One on One with Charly Evon Simpson

The world premiere of Charly Evon Simpson‘s Jump is just around the corner. Coming on the heels of Zack Fine‘s comedic production Bewilderness, this incredibly theatrical new drama helps to balance out the season by revealing the magic that can happen when family members—or even strangers—work towards building bridges of empathy, hope and, love.

Playwright Charly Evon Simpson. (Jackie Abbot)

Dramaturg Mark Perry sat down with Simpson to learn more about the production. Here’s a bit of their conversation.

Perry: What’s the main thing you want people to know about the background of the play?

Simpson: One of the things that I think about a lot is that we often don’t see a black family deal with grief and suicide in this manner. A lot of our stories as of late have been about horrific things, and for good reason. I was asked this summer “why is this specifically a black family?” It’s because we experience this too. It’s a universal story, therefore we should be able to step into those roles as well. It’s important to me to recognize this subject matter. My goal isn’t to make people cry! But to explore these realities and explore them in the bodies of folks that we don’t often get to explore them in.

Perry: Are there signal ways that you see in the play that are specific to it being a black family?

Simpson: My short answer is ‘no.’ There are specific things that are not in the play but that I’m thinking about: For instance, traditionally, black families haven’t had access to therapy or haven’t been comfortable going to therapy. It’s not explicitly said, but often we have black families dealing with these things and not feeling like therapy is an option. It seems to be changing as mental health is talked about more and more in different communities. But the absence of that might be the most prominent example of the race of the family being a subject of the play.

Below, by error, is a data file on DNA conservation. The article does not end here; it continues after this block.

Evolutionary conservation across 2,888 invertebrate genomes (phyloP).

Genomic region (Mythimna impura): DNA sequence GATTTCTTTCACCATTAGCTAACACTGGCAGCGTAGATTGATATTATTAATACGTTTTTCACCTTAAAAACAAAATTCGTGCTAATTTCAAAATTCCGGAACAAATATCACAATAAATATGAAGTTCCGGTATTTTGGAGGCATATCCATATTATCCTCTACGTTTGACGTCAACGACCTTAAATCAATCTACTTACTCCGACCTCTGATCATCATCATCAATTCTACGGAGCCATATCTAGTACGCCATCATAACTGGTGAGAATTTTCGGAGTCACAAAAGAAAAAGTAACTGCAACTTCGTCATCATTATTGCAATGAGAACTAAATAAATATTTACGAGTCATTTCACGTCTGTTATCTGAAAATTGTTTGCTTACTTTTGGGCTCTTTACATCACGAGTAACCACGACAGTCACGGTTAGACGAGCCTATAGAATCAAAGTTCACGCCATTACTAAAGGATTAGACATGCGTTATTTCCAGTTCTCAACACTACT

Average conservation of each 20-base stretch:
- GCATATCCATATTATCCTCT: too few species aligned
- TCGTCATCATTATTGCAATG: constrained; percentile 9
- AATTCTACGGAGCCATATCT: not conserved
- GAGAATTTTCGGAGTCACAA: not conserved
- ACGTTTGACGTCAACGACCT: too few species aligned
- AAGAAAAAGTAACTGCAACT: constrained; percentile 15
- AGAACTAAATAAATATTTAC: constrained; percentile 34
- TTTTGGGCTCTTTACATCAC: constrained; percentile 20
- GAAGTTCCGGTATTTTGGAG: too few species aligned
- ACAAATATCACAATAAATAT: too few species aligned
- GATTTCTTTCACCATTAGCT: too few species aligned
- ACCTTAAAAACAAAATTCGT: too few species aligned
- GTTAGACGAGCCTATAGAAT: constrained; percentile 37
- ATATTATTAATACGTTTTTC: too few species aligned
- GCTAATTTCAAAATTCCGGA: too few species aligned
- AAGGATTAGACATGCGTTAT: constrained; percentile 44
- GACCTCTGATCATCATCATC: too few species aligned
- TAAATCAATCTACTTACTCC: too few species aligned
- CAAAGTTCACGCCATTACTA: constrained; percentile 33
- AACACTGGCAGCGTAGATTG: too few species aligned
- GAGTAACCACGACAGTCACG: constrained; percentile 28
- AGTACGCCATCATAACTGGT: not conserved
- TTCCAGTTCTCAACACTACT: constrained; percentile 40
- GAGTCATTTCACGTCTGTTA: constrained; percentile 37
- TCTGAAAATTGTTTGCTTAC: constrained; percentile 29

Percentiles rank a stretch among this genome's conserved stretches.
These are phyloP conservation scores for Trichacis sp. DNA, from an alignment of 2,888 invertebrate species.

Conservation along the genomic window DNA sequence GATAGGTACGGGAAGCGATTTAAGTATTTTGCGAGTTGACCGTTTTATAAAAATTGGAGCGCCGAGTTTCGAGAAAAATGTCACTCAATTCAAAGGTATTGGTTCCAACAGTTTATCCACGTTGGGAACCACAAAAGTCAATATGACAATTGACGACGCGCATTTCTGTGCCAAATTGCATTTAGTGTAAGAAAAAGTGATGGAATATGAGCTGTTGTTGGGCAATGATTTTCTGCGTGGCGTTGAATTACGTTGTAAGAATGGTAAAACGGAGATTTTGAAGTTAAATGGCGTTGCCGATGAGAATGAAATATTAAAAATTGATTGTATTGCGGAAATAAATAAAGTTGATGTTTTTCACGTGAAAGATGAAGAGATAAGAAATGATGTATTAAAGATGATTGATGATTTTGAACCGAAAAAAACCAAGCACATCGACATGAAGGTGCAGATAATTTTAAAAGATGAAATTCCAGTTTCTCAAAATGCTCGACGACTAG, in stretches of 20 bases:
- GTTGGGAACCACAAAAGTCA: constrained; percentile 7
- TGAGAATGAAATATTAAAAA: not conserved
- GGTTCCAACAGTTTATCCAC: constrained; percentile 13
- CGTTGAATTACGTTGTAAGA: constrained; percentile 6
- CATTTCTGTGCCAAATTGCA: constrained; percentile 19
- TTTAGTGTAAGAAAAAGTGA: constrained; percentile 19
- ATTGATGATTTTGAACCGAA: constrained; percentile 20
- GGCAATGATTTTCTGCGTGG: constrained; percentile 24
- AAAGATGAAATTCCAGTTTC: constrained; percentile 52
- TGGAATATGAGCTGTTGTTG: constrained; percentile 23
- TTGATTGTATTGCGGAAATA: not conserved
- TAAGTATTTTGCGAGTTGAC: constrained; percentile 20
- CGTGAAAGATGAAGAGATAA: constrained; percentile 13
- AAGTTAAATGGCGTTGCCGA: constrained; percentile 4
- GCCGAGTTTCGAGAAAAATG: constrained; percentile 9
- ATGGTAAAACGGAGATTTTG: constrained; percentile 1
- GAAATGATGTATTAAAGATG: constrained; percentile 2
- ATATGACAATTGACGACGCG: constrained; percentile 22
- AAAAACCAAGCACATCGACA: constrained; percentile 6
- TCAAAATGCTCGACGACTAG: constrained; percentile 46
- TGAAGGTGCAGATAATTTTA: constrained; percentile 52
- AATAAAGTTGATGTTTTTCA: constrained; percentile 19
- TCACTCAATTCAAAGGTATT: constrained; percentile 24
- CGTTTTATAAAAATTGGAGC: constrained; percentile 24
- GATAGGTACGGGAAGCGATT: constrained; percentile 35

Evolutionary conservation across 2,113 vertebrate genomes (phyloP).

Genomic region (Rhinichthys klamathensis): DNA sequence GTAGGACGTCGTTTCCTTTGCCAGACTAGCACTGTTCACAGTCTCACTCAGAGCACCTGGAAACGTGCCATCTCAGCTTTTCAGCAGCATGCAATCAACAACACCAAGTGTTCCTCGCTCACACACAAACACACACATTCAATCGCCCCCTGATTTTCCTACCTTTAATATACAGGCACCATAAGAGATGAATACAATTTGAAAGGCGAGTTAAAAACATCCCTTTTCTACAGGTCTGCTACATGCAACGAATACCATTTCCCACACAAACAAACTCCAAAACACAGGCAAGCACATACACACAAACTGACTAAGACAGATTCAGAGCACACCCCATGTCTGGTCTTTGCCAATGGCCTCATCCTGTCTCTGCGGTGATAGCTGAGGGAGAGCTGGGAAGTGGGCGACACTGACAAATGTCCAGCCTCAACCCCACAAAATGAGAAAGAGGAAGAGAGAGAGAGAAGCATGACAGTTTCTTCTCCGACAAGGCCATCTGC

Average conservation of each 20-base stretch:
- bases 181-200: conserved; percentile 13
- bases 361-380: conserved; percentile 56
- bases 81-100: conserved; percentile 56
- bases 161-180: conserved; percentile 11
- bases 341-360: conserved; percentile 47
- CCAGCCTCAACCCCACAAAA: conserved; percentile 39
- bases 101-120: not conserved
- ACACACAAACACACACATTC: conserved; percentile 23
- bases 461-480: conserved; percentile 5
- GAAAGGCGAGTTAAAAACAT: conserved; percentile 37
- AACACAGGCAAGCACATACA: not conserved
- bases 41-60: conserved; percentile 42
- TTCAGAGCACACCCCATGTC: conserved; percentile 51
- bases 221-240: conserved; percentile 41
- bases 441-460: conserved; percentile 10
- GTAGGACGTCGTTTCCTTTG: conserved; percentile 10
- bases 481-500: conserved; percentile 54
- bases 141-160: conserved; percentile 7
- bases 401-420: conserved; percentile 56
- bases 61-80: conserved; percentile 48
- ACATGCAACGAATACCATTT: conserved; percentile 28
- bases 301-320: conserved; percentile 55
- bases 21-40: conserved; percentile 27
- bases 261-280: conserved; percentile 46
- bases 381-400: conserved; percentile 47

Perry: What’s the play’s relationship with bridges?

Simpson: I think the way that I personally connect to the play is that I’m not necessarily a bridge-walker, but I am a ‘let-me-go-to-a-water-source-and-stare-at-it’ person. I think, for me, the play is about characters who want to take a break from their life, to take a breath. I was interested in a place that people go to take that breath, but that also can be the site of something where people have no hope. They also can decide to take their lives or contemplate the heaviness of that place. For me, a site like that helps me gather the energy to go back into the world, but I recognize that for others they realize that they can’t go back into the world. Bridges literally connect us from one place to another, but they’re also these liminal spaces in between.

My bridge is the George Washington Bridge, and I would never walk across because it’s too high. (laughter) But I still love looking at it longingly, and I still like to drive past it. For most people, they just pass through on their cars. But some people stop. These two characters, Fay and Hopkins, are standing there together, having this intense conversation, and there’s somebody just in their car going by. They’re all for a moment in this one space and having a very different relationship with that one space. I was interested in finding a space that held all of that.